Astrid von Rosen Honorary Senior Research Fellow at UCL
Within the Centre for Critical Heritage Studies a strong research collaboration between academics at the University of Gothenburg and University College London has been developed. Now, this collaboration will be taken to yet another level.
Astrid von Rosen, researcher at the Department of Cultural Sciences and Centre for Critical Heritage Studies (CCHS), University of Gothenburg, has been awarded the title of Honorary Senior Research Fellow at University College London (UCL), Department of Information Studies.
"What does an honorary position mean for you?"
“As my new Honorary position lasts for four years, I will be able to contribute to sustaining a programme of innovative and interdisciplinary work on participatory and history from below approaches to archives and archiving,” says Astrid von Rosen.
“This includes continuing the Dig Where You Stand research collaboration established in 2013 by the CCHS Archives cluster. We have plans for international publications on re-purposing the DWYS-methodology for contemporary participatory research into archives, art and activism.”
An important dimension of having an honorary position is to take responsibility for young career scholars.
“I already know I will be actively involved in the supervision of UCL DIS PhD student Bethany Johnstone,” says Astrid von Rosen. Bethany Johnstone is exploring information behaviours of dance researchers and dance archives.
What does this mean for your academic career?
“It provides an excellent opportunity for me to develop my academic leadership and critical cross-disciplinary research in new internationally relevant ways. In particular, I will be able to further the results from major Expansion and Diversity - Digitally mapping and exploring independent performance in Gothenburg 1965–2000 research project,” says Astrid von Rosen.
“Astrid’s re-appointment as an Honorary Senior Research Fellow in the Department of Information Studies at UCL is very welcome and very well deserved,” says Andrew Finn, Reader in Archival Studies and Oral History, Department of Information Studies at University College London.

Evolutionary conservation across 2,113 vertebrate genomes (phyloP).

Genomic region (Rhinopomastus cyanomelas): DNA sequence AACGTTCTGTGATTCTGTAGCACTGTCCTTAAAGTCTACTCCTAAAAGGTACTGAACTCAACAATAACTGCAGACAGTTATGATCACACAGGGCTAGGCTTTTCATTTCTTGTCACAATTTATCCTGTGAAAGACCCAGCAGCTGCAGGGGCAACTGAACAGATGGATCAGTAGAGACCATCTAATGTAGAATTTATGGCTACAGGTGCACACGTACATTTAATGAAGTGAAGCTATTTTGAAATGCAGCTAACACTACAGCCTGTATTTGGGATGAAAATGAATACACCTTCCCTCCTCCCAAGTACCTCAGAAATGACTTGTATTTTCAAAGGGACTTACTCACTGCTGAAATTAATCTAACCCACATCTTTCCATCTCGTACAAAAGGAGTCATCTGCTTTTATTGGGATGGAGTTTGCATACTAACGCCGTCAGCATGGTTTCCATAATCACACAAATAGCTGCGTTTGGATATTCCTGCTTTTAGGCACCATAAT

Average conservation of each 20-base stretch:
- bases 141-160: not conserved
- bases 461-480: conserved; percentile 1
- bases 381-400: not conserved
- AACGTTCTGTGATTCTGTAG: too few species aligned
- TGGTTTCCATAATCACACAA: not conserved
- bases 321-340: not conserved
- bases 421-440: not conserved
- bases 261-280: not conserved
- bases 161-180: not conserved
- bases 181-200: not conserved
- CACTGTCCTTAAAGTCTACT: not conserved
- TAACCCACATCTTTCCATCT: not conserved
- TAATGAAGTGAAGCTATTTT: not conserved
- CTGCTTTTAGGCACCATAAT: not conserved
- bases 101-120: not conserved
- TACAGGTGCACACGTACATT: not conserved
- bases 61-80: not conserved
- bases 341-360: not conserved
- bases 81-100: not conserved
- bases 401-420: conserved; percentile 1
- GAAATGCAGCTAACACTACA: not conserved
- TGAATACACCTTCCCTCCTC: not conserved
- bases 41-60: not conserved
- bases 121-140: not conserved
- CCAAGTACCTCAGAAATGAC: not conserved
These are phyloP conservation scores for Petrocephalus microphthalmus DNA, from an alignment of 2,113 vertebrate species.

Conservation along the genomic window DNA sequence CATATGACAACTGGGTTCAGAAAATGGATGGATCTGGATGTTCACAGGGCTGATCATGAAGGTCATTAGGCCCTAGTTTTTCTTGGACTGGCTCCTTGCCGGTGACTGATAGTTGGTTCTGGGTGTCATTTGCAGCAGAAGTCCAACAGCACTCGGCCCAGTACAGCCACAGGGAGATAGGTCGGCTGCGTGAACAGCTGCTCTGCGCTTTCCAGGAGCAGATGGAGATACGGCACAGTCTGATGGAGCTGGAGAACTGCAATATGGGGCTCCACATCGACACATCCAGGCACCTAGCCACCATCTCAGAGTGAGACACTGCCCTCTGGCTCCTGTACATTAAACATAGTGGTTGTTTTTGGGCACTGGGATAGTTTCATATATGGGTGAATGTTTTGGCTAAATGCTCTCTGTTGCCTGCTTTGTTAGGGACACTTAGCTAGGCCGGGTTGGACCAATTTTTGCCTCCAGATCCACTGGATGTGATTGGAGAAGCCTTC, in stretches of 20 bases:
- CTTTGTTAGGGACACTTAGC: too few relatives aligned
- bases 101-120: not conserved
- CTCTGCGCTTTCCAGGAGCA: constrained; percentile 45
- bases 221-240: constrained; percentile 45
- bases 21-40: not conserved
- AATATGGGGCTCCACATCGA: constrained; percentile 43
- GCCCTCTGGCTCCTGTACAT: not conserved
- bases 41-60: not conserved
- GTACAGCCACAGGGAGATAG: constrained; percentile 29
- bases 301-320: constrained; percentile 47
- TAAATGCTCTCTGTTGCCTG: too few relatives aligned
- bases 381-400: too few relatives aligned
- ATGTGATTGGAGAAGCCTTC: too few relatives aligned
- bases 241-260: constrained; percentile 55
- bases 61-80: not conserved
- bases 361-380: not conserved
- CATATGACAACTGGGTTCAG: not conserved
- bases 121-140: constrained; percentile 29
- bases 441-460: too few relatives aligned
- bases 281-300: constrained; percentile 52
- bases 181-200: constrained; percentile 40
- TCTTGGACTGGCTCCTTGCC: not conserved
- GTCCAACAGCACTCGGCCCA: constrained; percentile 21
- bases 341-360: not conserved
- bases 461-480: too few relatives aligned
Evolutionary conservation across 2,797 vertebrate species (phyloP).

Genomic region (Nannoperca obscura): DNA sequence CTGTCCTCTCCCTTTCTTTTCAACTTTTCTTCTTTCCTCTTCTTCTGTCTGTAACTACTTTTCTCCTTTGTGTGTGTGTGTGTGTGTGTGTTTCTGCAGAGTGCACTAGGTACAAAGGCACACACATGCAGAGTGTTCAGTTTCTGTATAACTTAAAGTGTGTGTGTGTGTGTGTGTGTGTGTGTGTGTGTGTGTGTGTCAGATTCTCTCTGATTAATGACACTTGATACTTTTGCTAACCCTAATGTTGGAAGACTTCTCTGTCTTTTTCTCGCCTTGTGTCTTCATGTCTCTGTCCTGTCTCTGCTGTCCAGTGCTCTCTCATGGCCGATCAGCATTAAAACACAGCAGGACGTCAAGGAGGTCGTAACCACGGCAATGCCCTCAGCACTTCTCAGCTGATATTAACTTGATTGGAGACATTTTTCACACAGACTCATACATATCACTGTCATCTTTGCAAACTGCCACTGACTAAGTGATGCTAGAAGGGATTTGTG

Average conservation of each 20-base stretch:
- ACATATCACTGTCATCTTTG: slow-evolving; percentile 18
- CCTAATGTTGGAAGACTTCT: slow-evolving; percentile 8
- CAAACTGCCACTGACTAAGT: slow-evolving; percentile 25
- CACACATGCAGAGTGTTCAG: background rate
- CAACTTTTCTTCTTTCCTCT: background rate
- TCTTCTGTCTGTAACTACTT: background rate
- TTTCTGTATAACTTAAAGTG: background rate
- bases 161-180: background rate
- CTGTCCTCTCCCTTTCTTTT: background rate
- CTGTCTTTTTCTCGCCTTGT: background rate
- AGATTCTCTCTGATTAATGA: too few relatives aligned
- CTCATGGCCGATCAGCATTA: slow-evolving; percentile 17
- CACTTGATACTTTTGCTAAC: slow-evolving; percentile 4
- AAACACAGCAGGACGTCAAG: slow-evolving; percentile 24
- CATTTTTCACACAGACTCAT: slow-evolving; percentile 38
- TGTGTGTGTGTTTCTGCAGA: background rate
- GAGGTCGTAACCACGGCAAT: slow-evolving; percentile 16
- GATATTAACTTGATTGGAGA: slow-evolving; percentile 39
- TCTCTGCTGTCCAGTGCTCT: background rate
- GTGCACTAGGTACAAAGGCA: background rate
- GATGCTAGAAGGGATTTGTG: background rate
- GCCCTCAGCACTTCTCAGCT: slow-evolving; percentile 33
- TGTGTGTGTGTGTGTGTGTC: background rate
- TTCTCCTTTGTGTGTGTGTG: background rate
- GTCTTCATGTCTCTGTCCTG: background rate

Astrid von Rosen and Andrew Flinn has work together for several years at the Centre for Critical Heritage Studies, a research centre that is established both at the University of Gothenburg and UCL.
“Over the last four years and more she has contributed a great deal to the development of a joint programme of research in the field of Critical Archival Studies and Digital Humanities, and in particular the ongoing Dig Where You Stand project, between UCL and the University of Gothenburg. We look forward to continuing to develop this fruitful relationship with Dr von Rosen and the university,” says Andrew Flinn.
“We are enormously happy for Astrid's fellowship at UCL Astrid has worked hard and persistent to develop new research themes and a close collaboration with her fellows at UCL. This is, of course, not only important at a personal level, but it also confirms the importance of building strategic partnerships. We really appreciate the acknowledgment of Astrid von Rosen's work by our partner at UCL,” says Ola Wetterberg Director, Centre for Critical heritage Studies, University of Gothenburg.
Swedish author and activist Sven Lindqvist’s Gräv där du står (Dig Where You Stand) published in 1978 was one of the most important and influential texts from the ‘history from below’ movement which characterised radical, socialist and feminist approaches to history and knowledge production in the 1970s and 1980s. Functioning as a manual and activist instruction guiding workers in empowering themselves and their community by researching the hitherto excluded and devalued history of their employment and workplace, the book became the central text of the hugely popular ‘Dig-movement’ (grävrörelsen). Translated into Norwegian, Danish, German and French the book inspired similar movements in these countries. Its influence was strongly felt in the English speaking world through Lindqvist’s close contacts with the oral history and History Workshop movements, but a full translation was not published. The inspiration of basic approach (communities taking responsibility for researching and writing their own history) has continued to this day.